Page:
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Brief Cognitive-Behavioral Treatment for Victims of Mass Violence

This study has been completed.
ClinicalTrials.gov Identifier:
First Posted: July 2, 2007
Last Update Posted: July 2, 2007
The safety and scientific validity of this study is the responsibility of the study sponsor and investigators. Listing a study does not mean it has been evaluated by the U.S. Federal Government. Read our disclaimer for details.
Information provided by:
Boston University
The objective of this randomized control trial is to compare the effectiveness of Stress Inoculation Training (SIT), a well researched psychological treatment for Post Traumatic Stress Disorder (PTSD), to that of the non-specific standard care provided in primary care settings, called Supportive Counseling (SC), on individuals who were exposed to the September 11, 2001 terrorist attack on the Pentagon, or the immediate aftermath of this attack. Both SIT and SC interventions will each be provided in one 2-hour session with eight weeks of daily systematic web-based follow up to promote self-help. The primary hypothesis of this study is that SIT will reduce the level of PTSD in participants relative to SCand to the pre-treatment levels.

Condition Intervention Phase
Post-Traumatic Stress Disorder Behavioral: Internet-delivered Stress Innoculation Training Phase 1

Study Type: Interventional
Study Design: Allocation: Randomized
Intervention Model: Parallel Assignment
Masking: None (Open Label)
Primary Purpose: Prevention
Official Title: Brief Cognitive-Behavioral Treatment for Victims of Mass Violence

Further study details as provided by Boston University:

Primary Outcome Measures:
  • PTSD Symptom Scale [ Time Frame: 6 months ]

Enrollment: 45
Study Start Date: March 2002
Study Completion Date: August 2005
Detailed Description:

Because resources are often scarce in the aftermath of disasters, a useful mental health intervention is one that is effective, feasible, rapidly available, and efficiently delivered to the largest proportion of affected individuals possible. In terms of treating PTSD in other trauma contexts, there is considerable evidence that cognitive-behavioral therapy (CBT) procedures are effective at reducing the array of PTSD symptoms. Overall, the available evidence points to the theoretical and empirical justification for using Prolonged Exposure (PE) and Stress Inoculation Training (SIT), two components of CBT, with patients presenting with PTSD. A practical limitation of available studies is that they are limited to individually administered therapy contexts that typically require between 8 and 12 sessions delivered in a specialty mental health care-setting. The labor-intensive nature of these therapies represents a significant obstacle to provision of therapy to potentially thousands of individuals suffering PTSD in the context of mass violence events.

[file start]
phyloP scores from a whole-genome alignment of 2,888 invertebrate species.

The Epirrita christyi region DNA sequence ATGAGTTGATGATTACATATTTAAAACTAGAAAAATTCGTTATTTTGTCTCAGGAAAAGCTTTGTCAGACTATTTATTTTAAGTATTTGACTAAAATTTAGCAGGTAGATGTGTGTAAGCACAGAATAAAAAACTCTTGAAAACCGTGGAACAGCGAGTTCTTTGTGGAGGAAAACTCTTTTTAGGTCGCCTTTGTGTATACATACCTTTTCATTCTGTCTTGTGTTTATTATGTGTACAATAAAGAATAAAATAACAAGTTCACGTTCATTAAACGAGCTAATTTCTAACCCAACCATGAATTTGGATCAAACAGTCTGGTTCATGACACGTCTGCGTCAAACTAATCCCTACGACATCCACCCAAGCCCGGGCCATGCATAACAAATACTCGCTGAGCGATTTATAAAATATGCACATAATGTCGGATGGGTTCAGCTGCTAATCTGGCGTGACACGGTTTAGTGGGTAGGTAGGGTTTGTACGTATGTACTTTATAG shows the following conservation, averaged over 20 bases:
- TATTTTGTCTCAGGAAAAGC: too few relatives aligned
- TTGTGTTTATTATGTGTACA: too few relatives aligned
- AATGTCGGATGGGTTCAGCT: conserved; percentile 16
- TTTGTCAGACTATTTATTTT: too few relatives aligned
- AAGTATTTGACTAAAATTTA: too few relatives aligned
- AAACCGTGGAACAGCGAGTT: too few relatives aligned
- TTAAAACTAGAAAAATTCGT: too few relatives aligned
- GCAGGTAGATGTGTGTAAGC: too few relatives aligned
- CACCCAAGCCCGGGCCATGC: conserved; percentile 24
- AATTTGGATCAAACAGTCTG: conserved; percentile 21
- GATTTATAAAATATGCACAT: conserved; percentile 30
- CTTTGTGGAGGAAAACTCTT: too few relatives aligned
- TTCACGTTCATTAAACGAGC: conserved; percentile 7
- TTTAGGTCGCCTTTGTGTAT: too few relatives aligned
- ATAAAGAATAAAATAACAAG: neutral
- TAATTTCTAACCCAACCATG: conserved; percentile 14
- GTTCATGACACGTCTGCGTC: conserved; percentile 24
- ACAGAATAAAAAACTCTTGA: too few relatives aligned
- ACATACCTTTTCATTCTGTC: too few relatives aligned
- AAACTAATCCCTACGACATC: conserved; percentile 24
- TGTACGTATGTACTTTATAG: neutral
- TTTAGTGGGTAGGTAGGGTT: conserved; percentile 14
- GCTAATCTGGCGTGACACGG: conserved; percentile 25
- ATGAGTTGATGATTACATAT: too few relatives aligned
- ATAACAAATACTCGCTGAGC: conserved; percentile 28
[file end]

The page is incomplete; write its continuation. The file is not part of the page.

The major aim of this project is to evaluate an abbreviated format of SIT that aims to provide effective self/stress-management skills to individuals with PTSD. The rationale behind this intervention is that with appropriate and intensive therapist input during a single session of therapy, supplemented systematically with self-paced and self-directed homework, promoted, prompted, and monitored via a specialized web-site and augmented by therapist feedback and guidance delivered via the web, primary care patients with PTSD stemming from mass violence can benefit from the strategies that have demonstrated efficacy in reducing PTSD symptoms. Survivors of the Pentagon attack on 9/11 who present at primary care clinics that serve the Pengaton are randomly assigned to SIT or a supportive counseling control group. Patients’ compliance and symptoms are monitored on the web and via clinical interview.


Information from the National Library of Medicine

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Ages Eligible for Study:   18 Years and older   (Adult, Senior)
Sexes Eligible for Study:   All
Accepts Healthy Volunteers:   No

Inclusion Criteria:

  1. Sufficient proximity to the September 11, 2001 Pentagon attack and its aftermath, including rescue and clean-up activities (at least two items endorsed on the exposure checklist, see the checklist on page 6 of the attached Rapid protocol)
  2. At least one re-experiencing symptom rated as “severe” on the Post Traumatic Stress Disorder Checklist (PCL)

Exclusion Criteria:

  1. Substance dependent
  2. Current suicidal ideation
  3. History of psychotic disorder
  4. Inadequate comprehension of English
  5. Evidence of PTSD or depression immediately prior to the attack
  6. Currently receiving psychological/psychiatric treatment.
  7. Marked dissociative presentation.
  8. Grossly inadequate social supports
  9. Mental retardation and cognitive impairment
  Contacts and Locations
Information from the National Library of Medicine

To learn more about this study, you or your doctor may contact the study research staff using the contact information provided by the sponsor.

Please refer to this study by its ClinicalTrials.gov identifier (NCT number): NCT00495027

United States, District of Columbia
Walter Reed Army Medical Center
Washington, District of Columbia, United States, 20307
Sponsors and Collaborators
Boston University
Principal Investigator: Brett T Litz, Ph.D. Boston University
  More Information

ClinicalTrials.gov Identifier: NCT00495027     History of Changes
Other Study ID Numbers: R01MH066589-02 ( U.S. NIH Grant/Contract )
First Submitted: June 28, 2007
First Posted: July 2, 2007
Last Update Posted: July 2, 2007
Last Verified: June 2007

Keywords provided by Boston University:
World Wide Web
Behavior Therapy

Additional relevant MeSH terms:
Stress Disorders, Traumatic
Stress Disorders, Post-Traumatic
Trauma and Stressor Related Disorders
Mental Disorders
Immunologic Factors
Physiological Effects of Drugs